Of course, being a metalhead if I was female I would probably dress in a fairly masculine way anyway! The women with whom I most closely identify, those I’d probably dress like if I were female (my girlfriend; my friend Katia) don’t dress all that femininely, but their inherant femininity balances that out. I need to over-compensate for my masculinity.
Then there’s the kid-in-a-sweet-shop aspect of all the possibilities that open up once you give yourself the opportunity to pick from the other floor of the clothes shop.
I’m still working out what works for me. Which feels fucking weird, cos I’m THIRTY-ONE! If I’d come out when I 14 I’d have got over this annoying stage already. But the fear of looking like a prick means I am still being quite unadventurous in my choices. People like this guy make me feel like a rank amateur:
There are loads of things I’d kind-of like to wear and looks I’d like to try and people I’d happily emulate, were it not for this question of identity. Because to do so would really misrepresent who I am. There is an argument for saying ‘fuck it, who cares what other people think’, of course but unfortunately I do care what people think of me. Some people, at least.
If I was a goth, or a Marilyn Manson fan it would matter a lot less. But I am part of a subculture that values above most things a real unpretentiousness. A genuine expression of who we are. (Which is why I hate poseurs so much. There is a comic who I won’t name who conveniently ‘became’ a metalhead at almost exactly the same time he realised his particular brand of comedy went down particularly well with metalheads. If anything I have the opposite problem. My being a metalhead puts off a certain proportion of fans of silly, surreal comedy…)
To illustrate this rather drawn out point, I present to you THE BELL-CURVE OF METAL PRETENTIOUSNESS*:
A) Into the music, but not into the subculture. Casual Metallica / Slipknot / Iron Maiden fans etc.
B) People who are getting into it. They try hard to fit in, often getting that hilariously wrong. People who wear corsets with skate jeans and put their hair into spikes at the weekend. They are uncool. And I like that. Bands who sell more merch than they do records. And get on the cover of Metal Hammer.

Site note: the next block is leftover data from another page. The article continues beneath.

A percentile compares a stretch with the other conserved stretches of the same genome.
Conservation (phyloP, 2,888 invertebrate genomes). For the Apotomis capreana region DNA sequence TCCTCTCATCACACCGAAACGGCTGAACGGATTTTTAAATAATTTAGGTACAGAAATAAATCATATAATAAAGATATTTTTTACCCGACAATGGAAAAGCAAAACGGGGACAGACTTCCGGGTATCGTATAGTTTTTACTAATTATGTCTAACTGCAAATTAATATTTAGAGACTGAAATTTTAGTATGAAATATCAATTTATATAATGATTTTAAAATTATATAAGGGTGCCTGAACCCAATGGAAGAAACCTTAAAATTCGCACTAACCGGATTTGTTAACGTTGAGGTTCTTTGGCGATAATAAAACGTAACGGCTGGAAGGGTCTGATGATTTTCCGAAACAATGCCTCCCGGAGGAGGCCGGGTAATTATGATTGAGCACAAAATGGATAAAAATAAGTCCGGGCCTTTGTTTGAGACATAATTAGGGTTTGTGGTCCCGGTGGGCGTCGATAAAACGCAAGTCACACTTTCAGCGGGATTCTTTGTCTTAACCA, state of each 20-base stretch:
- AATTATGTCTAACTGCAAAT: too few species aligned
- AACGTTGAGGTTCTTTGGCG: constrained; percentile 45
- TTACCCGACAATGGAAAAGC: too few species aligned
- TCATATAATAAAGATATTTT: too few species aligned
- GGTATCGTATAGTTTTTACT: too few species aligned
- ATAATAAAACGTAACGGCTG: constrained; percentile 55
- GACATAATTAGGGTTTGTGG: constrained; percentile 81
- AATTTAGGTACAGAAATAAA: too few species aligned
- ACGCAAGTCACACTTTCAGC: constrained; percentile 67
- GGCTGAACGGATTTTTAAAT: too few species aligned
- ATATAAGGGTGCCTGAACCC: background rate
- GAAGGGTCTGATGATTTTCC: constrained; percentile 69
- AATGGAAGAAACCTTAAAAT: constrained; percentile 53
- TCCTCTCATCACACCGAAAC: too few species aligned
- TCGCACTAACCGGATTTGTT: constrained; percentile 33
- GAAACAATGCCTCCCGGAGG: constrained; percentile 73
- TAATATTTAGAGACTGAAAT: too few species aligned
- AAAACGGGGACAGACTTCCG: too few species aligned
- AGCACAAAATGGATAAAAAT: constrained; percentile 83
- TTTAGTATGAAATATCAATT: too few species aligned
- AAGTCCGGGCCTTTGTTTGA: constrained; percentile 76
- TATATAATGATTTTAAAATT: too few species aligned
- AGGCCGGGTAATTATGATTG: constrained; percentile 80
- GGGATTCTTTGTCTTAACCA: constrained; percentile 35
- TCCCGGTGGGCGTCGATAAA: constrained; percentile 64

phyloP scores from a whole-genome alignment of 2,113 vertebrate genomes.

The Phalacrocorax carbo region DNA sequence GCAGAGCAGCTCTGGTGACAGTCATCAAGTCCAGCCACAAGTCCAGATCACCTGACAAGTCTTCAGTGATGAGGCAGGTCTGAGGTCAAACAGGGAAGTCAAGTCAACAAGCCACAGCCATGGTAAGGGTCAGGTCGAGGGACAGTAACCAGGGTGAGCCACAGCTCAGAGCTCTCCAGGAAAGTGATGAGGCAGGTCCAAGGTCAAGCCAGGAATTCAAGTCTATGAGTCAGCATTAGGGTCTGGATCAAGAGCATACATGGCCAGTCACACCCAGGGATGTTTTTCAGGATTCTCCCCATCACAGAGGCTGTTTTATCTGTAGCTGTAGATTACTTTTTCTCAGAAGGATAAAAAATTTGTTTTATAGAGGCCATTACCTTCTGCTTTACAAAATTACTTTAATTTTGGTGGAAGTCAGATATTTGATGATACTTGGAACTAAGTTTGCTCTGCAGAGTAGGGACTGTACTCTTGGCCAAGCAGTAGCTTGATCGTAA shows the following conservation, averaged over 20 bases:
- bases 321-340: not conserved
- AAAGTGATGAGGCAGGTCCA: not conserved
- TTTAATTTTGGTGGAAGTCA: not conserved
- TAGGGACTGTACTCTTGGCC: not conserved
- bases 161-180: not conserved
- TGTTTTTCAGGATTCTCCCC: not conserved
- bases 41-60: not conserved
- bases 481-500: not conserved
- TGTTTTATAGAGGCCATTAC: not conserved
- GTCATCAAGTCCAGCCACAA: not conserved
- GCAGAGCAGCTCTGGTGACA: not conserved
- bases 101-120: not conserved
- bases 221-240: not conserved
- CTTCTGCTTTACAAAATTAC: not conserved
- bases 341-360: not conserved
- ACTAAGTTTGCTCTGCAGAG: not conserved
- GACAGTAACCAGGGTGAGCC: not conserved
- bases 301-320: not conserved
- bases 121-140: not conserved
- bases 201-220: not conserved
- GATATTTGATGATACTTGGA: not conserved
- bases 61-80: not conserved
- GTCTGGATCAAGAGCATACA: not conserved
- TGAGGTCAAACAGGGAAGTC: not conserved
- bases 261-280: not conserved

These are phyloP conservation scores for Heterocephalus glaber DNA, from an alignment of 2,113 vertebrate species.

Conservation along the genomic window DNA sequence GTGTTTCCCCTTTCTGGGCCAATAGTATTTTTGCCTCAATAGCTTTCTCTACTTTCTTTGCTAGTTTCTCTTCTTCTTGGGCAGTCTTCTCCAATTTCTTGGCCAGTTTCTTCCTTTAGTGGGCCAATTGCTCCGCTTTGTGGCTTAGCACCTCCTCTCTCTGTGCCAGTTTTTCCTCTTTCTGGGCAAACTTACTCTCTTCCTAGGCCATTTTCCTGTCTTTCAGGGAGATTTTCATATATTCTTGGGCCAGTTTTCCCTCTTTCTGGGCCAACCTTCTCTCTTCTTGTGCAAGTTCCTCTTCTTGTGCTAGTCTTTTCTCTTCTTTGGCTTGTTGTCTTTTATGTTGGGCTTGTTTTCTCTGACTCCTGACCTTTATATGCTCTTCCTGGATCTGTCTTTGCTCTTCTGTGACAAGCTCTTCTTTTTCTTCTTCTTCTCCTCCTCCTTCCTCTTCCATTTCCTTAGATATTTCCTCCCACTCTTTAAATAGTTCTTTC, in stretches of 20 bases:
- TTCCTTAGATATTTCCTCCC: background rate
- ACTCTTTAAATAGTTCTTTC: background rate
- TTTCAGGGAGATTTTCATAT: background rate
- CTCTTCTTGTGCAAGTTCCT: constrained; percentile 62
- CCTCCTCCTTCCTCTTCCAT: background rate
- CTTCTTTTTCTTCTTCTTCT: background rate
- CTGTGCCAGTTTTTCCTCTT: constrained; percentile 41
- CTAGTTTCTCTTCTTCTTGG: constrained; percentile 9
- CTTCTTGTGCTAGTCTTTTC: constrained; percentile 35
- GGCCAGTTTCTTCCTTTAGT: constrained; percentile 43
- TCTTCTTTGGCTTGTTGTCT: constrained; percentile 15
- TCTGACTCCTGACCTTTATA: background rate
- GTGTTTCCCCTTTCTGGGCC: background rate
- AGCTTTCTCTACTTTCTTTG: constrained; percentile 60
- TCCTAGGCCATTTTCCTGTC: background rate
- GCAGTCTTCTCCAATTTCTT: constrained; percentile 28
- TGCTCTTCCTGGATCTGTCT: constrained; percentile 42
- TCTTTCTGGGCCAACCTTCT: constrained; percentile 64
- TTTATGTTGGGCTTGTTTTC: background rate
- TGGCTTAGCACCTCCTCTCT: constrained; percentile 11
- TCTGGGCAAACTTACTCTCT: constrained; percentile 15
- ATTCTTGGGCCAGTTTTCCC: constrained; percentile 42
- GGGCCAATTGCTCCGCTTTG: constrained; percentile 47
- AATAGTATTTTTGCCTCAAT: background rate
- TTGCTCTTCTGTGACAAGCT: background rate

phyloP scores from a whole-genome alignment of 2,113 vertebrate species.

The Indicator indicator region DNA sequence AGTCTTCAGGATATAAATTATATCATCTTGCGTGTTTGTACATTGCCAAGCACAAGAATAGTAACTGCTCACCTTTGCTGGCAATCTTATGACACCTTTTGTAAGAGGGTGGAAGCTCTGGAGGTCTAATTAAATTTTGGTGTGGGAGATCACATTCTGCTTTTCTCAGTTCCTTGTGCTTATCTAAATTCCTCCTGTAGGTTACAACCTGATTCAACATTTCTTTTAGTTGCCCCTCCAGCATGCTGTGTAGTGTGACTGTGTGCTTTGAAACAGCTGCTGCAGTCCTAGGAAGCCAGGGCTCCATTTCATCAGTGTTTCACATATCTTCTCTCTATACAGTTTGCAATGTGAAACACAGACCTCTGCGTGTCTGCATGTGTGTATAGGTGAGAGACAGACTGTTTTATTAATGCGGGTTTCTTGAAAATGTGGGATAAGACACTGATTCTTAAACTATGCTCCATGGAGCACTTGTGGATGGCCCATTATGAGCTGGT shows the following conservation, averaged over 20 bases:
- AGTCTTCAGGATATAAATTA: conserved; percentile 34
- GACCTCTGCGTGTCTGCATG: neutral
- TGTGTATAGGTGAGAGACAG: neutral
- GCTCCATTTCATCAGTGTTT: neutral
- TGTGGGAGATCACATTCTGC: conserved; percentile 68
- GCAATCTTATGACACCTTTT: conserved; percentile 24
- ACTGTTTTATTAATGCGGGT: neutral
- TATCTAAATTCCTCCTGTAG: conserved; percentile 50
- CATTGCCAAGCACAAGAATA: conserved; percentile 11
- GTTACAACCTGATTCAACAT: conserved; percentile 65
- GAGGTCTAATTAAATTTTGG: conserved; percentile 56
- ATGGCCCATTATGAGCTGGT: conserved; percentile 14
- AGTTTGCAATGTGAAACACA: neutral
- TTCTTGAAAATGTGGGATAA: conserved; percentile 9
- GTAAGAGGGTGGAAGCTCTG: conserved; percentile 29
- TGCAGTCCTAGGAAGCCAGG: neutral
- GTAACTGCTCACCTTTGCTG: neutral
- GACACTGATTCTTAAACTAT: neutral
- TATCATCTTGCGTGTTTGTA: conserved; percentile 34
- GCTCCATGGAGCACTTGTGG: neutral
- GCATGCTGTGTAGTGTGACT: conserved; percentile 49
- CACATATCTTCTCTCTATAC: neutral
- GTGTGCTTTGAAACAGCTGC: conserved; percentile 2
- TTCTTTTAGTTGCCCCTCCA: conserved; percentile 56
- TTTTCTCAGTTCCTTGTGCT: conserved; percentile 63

C) Wednesday 13 fans / goths / pricks / these guys I saw in the Red Eye last week who had their look DOWN but all their clothing was suspiciously new and I can’t help but think none of them looked like that last year. People who look too good to be true. 16 year old girls who suspiciously like all the right bands. How do you skip straight from liking pop music to Bathory and Nifelheim?!
D) The more underground metal: death and black metal etc. / Well into the music, but also like to dress up / adopt the uniform. Usually wearing clothes they’ve had since the 90s.
E) People hugely and solely into the music, who think dressing a certain way is a distraction from the pursuit of music. Bands so kvlt they don’t even play live. Noise / grind / etc.
Now, when I dress masculine I sit quite easily in section D, but when I cross-dress I feel I slide into section C. And I hate that idea.
All of this is coming to the forefront of my mind partly because I am about to launch my press assault for the Edinburgh Fringe and I have a few high-profile things coming up like presenting the Metal Hammer Golden Gods (their awards ceremony). So I’m a little bit more conscious about the way in which I am representing myself. And I’m feeling restless and bored with my wardrobe and want to branch out a little bit more and play with other looks.
Let me know your thoughts.
*NB: this is not entirely serious…